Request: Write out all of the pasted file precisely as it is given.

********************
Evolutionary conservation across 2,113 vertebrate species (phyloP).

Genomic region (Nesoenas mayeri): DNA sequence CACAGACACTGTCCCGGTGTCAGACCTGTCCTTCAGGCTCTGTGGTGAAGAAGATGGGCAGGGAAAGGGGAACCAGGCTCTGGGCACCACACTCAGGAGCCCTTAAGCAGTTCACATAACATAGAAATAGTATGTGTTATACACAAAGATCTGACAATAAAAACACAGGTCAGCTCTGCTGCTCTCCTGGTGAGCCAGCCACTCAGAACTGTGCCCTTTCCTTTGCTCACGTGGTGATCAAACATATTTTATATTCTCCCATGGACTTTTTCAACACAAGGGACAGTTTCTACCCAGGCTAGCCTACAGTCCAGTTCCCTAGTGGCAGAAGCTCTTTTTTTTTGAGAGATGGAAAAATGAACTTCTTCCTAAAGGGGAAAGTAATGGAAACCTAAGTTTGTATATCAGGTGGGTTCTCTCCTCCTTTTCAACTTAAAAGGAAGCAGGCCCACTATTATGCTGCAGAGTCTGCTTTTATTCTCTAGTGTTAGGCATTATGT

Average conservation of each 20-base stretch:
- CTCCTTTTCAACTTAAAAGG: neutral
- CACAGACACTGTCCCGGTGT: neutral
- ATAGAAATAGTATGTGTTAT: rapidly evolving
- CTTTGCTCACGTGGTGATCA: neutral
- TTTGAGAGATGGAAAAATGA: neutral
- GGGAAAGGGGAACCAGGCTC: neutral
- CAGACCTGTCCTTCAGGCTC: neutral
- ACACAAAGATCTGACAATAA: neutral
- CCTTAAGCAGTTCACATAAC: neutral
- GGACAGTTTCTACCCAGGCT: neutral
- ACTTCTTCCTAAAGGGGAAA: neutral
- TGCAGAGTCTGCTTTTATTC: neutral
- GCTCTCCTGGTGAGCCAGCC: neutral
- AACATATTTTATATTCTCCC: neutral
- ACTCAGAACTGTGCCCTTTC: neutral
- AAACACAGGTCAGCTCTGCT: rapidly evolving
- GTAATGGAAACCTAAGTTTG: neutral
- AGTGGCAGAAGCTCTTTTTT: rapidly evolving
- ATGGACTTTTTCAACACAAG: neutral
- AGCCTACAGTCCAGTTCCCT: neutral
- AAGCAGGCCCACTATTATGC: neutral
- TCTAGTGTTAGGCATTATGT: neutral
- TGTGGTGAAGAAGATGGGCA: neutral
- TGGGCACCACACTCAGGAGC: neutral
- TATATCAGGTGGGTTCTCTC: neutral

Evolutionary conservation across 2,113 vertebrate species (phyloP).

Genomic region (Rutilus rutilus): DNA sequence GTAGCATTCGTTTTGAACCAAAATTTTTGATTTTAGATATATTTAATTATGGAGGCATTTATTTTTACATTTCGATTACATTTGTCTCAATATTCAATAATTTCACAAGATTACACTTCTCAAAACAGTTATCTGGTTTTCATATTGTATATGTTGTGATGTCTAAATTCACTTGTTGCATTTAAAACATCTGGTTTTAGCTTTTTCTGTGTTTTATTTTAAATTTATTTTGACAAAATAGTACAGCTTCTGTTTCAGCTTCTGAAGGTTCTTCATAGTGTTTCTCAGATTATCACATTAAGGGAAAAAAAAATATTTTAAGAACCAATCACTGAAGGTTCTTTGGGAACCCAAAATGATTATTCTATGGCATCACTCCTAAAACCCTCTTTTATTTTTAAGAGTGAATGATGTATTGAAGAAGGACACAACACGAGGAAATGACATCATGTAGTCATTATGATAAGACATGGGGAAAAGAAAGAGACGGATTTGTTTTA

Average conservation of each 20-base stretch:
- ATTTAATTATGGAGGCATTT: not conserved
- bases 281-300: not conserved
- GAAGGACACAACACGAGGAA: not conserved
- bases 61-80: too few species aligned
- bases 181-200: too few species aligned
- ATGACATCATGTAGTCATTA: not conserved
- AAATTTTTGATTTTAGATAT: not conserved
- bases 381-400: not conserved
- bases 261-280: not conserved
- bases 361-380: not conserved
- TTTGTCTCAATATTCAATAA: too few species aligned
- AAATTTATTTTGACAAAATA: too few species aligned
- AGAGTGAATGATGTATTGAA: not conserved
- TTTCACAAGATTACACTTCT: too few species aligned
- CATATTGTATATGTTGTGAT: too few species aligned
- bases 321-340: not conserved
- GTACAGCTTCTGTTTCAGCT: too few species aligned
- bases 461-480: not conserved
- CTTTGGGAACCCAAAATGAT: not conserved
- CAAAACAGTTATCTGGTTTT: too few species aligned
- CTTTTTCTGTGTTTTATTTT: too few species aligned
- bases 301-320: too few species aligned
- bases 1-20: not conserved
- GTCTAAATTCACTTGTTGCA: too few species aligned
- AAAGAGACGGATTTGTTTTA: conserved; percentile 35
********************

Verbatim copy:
Evolutionary conservation across 2,113 vertebrate species (phyloP).

Genomic region (Nesoenas mayeri): DNA sequence CACAGACACTGTCCCGGTGTCAGACCTGTCCTTCAGGCTCTGTGGTGAAGAAGATGGGCAGGGAAAGGGGAACCAGGCTCTGGGCACCACACTCAGGAGCCCTTAAGCAGTTCACATAACATAGAAATAGTATGTGTTATACACAAAGATCTGACAATAAAAACACAGGTCAGCTCTGCTGCTCTCCTGGTGAGCCAGCCACTCAGAACTGTGCCCTTTCCTTTGCTCACGTGGTGATCAAACATATTTTATATTCTCCCATGGACTTTTTCAACACAAGGGACAGTTTCTACCCAGGCTAGCCTACAGTCCAGTTCCCTAGTGGCAGAAGCTCTTTTTTTTTGAGAGATGGAAAAATGAACTTCTTCCTAAAGGGGAAAGTAATGGAAACCTAAGTTTGTATATCAGGTGGGTTCTCTCCTCCTTTTCAACTTAAAAGGAAGCAGGCCCACTATTATGCTGCAGAGTCTGCTTTTATTCTCTAGTGTTAGGCATTATGT

Average conservation of each 20-base stretch:
- CTCCTTTTCAACTTAAAAGG: neutral
- CACAGACACTGTCCCGGTGT: neutral
- ATAGAAATAGTATGTGTTAT: rapidly evolving
- CTTTGCTCACGTGGTGATCA: neutral
- TTTGAGAGATGGAAAAATGA: neutral
- GGGAAAGGGGAACCAGGCTC: neutral
- CAGACCTGTCCTTCAGGCTC: neutral
- ACACAAAGATCTGACAATAA: neutral
- CCTTAAGCAGTTCACATAAC: neutral
- GGACAGTTTCTACCCAGGCT: neutral
- ACTTCTTCCTAAAGGGGAAA: neutral
- TGCAGAGTCTGCTTTTATTC: neutral
- GCTCTCCTGGTGAGCCAGCC: neutral
- AACATATTTTATATTCTCCC: neutral
- ACTCAGAACTGTGCCCTTTC: neutral
- AAACACAGGTCAGCTCTGCT: rapidly evolving
- GTAATGGAAACCTAAGTTTG: neutral
- AGTGGCAGAAGCTCTTTTTT: rapidly evolving
- ATGGACTTTTTCAACACAAG: neutral
- AGCCTACAGTCCAGTTCCCT: neutral
- AAGCAGGCCCACTATTATGC: neutral
- TCTAGTGTTAGGCATTATGT: neutral
- TGTGGTGAAGAAGATGGGCA: neutral
- TGGGCACCACACTCAGGAGC: neutral
- TATATCAGGTGGGTTCTCTC: neutral

Evolutionary conservation across 2,113 vertebrate species (phyloP).

Genomic region (Rutilus rutilus): DNA sequence GTAGCATTCGTTTTGAACCAAAATTTTTGATTTTAGATATATTTAATTATGGAGGCATTTATTTTTACATTTCGATTACATTTGTCTCAATATTCAATAATTTCACAAGATTACACTTCTCAAAACAGTTATCTGGTTTTCATATTGTATATGTTGTGATGTCTAAATTCACTTGTTGCATTTAAAACATCTGGTTTTAGCTTTTTCTGTGTTTTATTTTAAATTTATTTTGACAAAATAGTACAGCTTCTGTTTCAGCTTCTGAAGGTTCTTCATAGTGTTTCTCAGATTATCACATTAAGGGAAAAAAAAATATTTTAAGAACCAATCACTGAAGGTTCTTTGGGAACCCAAAATGATTATTCTATGGCATCACTCCTAAAACCCTCTTTTATTTTTAAGAGTGAATGATGTATTGAAGAAGGACACAACACGAGGAAATGACATCATGTAGTCATTATGATAAGACATGGGGAAAAGAAAGAGACGGATTTGTTTTA

Average conservation of each 20-base stretch:
- ATTTAATTATGGAGGCATTT: not conserved
- bases 281-300: not conserved
- GAAGGACACAACACGAGGAA: not conserved
- bases 61-80: too few species aligned
- bases 181-200: too few species aligned
- ATGACATCATGTAGTCATTA: not conserved
- AAATTTTTGATTTTAGATAT: not conserved
- bases 381-400: not conserved
- bases 261-280: not conserved
- bases 361-380: not conserved
- TTTGTCTCAATATTCAATAA: too few species aligned
- AAATTTATTTTGACAAAATA: too few species aligned
- AGAGTGAATGATGTATTGAA: not conserved
- TTTCACAAGATTACACTTCT: too few species aligned
- CATATTGTATATGTTGTGAT: too few species aligned
- bases 321-340: not conserved
- GTACAGCTTCTGTTTCAGCT: too few species aligned
- bases 461-480: not conserved
- CTTTGGGAACCCAAAATGAT: not conserved
- CAAAACAGTTATCTGGTTTT: too few species aligned
- CTTTTTCTGTGTTTTATTTT: too few species aligned
- bases 301-320: too few species aligned
- bases 1-20: not conserved
- GTCTAAATTCACTTGTTGCA: too few species aligned
- AAAGAGACGGATTTGTTTTA: conserved; percentile 35